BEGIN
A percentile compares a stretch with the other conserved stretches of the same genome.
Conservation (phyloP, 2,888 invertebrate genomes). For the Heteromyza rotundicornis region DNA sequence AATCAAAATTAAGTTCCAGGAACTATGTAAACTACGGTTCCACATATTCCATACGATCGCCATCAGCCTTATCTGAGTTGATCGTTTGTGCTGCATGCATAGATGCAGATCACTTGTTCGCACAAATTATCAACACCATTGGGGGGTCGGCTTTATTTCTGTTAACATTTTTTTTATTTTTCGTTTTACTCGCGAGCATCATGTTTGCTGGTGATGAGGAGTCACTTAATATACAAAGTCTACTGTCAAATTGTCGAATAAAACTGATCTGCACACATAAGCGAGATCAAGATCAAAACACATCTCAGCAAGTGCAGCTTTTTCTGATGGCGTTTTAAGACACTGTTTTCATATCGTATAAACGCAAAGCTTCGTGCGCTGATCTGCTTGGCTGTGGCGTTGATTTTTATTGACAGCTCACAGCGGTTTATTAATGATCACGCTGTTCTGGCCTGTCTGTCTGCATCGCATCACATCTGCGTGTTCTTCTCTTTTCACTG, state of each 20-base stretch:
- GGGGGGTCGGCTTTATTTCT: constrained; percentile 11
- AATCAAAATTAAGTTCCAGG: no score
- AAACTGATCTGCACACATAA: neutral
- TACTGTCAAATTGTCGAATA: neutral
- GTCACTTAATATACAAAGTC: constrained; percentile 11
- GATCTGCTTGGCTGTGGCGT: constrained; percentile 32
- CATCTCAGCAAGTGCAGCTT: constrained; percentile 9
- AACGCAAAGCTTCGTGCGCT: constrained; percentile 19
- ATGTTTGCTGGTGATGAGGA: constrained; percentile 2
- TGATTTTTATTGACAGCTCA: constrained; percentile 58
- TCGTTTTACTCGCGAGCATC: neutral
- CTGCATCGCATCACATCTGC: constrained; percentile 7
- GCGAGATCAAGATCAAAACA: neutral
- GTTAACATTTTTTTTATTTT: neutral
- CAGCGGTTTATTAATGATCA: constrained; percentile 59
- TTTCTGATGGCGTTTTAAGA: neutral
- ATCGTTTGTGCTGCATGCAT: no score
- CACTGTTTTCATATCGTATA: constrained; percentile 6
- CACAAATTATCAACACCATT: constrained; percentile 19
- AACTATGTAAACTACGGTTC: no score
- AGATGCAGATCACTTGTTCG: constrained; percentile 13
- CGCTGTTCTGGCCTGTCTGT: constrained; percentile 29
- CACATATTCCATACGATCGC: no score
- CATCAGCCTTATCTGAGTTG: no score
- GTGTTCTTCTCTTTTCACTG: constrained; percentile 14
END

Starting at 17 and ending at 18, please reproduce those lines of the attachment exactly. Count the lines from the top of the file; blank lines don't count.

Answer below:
- CAGCGGTTTATTAATGATCA: constrained; percentile 59
- TTTCTGATGGCGTTTTAAGA: neutral